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Military procurement reform sweeps through Senate

  • Story Highlights
  • Bill would institute independent review of how weapons are acquired
  • Contracts would be reassessed if costs rose more than 50 percent
  • Measure passes unanimously through House committee, Senate
  • Sen. John McCain cites "situation of near-crisis proportions"
By Adam Levine
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WASHINGTON (CNN) -- The Senate unanimously approved a bill Thursday to change the costly process of procuring weapons and equipment for the military, a budget reform pushed by President Obama.

The cost of the F-35 Joint Strike Fighter has risen 60 percent over initial estimates, officials say.

The cost of the F-35 Joint Strike Fighter has risen 60 percent over initial estimates, officials say.

Michigan Democrat Carl Levin, who sponsored the bill with Arizona Republican John McCain, called it a matter of not only saving money but protecting troops.

"Our troops have a right to the best equipment that we are able to provide them," Levin said after the bill was passed. "And when we use extra excessive funds for cost overruns on some weapon systems, that means we're denying other systems which we might be able to bring on board. ... And that means we're denying our troops, as well as soaking our taxpayers."

The bill would institute independent assessment of how weapons are acquired, increasing oversight and transparency of programs that are prone to bloated costs and deadline overruns.

Along with the Senate's 93-0 vote, a similar measure was approved by the House Armed Services Committee on Thursday by a vote of 59-0.

Levin said the Pentagon relies on unreasonable cost estimates, has unrealistic expectations for performance and "immature" technologies, and changes requirements and production levels at great cost.

"What we've lacked is the discipline. We've lacked somebody with clout inside the system who can put an end to or reduce significantly these cost overruns," he said.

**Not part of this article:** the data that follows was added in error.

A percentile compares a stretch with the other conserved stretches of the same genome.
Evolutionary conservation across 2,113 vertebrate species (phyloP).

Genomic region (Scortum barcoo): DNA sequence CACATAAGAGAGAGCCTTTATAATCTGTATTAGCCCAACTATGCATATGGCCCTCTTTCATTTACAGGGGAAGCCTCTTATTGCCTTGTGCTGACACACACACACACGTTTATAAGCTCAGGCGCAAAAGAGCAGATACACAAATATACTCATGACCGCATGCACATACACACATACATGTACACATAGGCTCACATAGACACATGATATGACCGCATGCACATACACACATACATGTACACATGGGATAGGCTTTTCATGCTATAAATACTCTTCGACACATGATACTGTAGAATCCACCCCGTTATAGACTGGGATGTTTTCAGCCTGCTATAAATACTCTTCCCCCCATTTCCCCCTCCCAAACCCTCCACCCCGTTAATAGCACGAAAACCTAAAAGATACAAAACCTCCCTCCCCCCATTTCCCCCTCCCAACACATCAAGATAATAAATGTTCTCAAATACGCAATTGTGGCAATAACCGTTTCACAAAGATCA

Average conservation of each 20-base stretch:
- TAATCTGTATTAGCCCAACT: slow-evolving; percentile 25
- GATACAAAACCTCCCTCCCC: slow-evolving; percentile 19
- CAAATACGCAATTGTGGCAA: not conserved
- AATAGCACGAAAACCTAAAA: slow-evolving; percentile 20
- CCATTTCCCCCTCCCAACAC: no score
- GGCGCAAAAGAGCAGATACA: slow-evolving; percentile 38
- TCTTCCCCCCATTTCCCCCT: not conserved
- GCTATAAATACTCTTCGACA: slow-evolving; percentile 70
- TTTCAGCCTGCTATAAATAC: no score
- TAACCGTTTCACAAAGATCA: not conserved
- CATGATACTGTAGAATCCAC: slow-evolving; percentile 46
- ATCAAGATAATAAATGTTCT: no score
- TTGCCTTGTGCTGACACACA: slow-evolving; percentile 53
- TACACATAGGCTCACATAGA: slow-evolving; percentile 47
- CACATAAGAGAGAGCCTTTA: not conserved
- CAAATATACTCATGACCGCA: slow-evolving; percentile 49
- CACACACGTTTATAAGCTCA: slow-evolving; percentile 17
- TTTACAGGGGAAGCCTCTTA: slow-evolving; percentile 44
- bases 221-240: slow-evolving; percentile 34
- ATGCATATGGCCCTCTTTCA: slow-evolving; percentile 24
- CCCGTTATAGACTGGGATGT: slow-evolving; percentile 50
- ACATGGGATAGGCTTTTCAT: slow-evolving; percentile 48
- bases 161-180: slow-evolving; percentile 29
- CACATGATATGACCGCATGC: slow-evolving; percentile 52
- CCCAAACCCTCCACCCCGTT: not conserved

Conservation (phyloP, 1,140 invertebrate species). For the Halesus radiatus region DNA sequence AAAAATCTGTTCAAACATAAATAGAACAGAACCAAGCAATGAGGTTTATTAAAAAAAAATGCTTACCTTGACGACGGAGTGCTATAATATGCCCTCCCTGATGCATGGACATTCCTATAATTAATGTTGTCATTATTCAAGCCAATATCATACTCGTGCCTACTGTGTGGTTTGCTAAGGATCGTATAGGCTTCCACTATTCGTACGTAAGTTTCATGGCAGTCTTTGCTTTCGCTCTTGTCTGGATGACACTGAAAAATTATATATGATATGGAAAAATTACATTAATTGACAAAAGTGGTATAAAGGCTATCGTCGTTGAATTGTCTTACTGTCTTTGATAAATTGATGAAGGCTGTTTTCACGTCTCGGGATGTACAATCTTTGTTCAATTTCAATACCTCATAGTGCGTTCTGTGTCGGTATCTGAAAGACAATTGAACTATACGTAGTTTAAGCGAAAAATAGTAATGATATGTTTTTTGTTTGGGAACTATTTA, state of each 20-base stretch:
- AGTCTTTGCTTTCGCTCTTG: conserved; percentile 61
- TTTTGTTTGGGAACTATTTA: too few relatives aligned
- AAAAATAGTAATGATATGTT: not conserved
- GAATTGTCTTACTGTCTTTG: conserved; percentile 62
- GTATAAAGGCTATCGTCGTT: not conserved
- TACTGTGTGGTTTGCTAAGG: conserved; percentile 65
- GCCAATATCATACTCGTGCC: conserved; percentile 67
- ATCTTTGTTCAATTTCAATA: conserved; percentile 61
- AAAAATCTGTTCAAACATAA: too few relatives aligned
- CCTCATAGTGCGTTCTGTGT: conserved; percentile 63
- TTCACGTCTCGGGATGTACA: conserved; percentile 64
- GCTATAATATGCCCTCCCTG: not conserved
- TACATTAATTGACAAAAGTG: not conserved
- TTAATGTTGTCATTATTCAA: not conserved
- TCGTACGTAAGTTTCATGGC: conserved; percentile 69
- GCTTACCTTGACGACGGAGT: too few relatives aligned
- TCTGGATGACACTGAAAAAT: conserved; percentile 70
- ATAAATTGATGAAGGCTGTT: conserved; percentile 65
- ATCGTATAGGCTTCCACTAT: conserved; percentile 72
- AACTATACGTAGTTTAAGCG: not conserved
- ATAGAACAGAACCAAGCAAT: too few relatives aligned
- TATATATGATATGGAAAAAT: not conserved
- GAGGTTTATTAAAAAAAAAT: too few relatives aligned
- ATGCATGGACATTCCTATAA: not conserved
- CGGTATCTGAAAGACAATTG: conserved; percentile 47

One aspect of the proposed changes would be the creation of a director of independent cost assessment who would report directly to the secretary of defense. The bill also would require that a contract be stopped and reassessed if the cost rose to 50 percent above the original estimate.

McCain highlighted a few weapons systems whose costs have risen dramatically, including the F-35 Joint Strike Fighter, a plane whose cost has risen to $105 million each, 60 percent more than had been estimated.

The cost of another plane, the F-22, has increased almost 200 percent, and moves are being made to cancel a program to build a new presidential helicopter after it was estimated that the cost per aircraft would be more than $500 million, McCain said.

The Obama administration is proposing eliminating the F-22 program, with a final four planes being procured this year. The F-35, however, is being funded with $6.8 billion to buy 30 planes in 2010 and another 513 planes over five years, according to budget documents released Thursday.

"This really a situation of near-crisis proportions," McCain said. "We just cannot have the kinds of cost overruns that are associated with literally -- with one or two exceptions -- literally every new weapon system that the Department of Defense acquires."

The cost of weapons program has also been a target for the Obama administration. Defense Secretary Robert Gates overhauled the defense budget in attempt to weed out weapons that he labeled as unnecessary for the military's current needs or unnecessarily expensive.

As part of that overhaul, he is replacing thousands of contract positions with full-time staff members to handle acquisitions.

The Pentagon plans to hire 20,000 full-time employees over the next five years, Deputy Defense Secretary William Lynn told the House Armed Services committee Wednesday. More than 9,000 of those will be doing contract oversight and auditing for the Defense Department. The other 11,000 will be in jobs converted from contract positions in program management, business management and logistics.

"One of the critical reasons for some of our shortcomings in the acquisition process is the lack of critical skills in the acquisition work force," Lynn said. "Over the last 10 years, defense contract obligations have nearly tripled, while our acquisition work force has fallen by more than 10 percent. In the absence of these personnel, we have outsourced too many functions that should be performed inside the department."

On Thursday, Obama sent to Congress a proposed defense budget of $663.8 billion for fiscal 2010. The request includes $533.8 billion to fund base defense programs and $130 billion to support overseas contingency operations, primarily in Iraq and Afghanistan.

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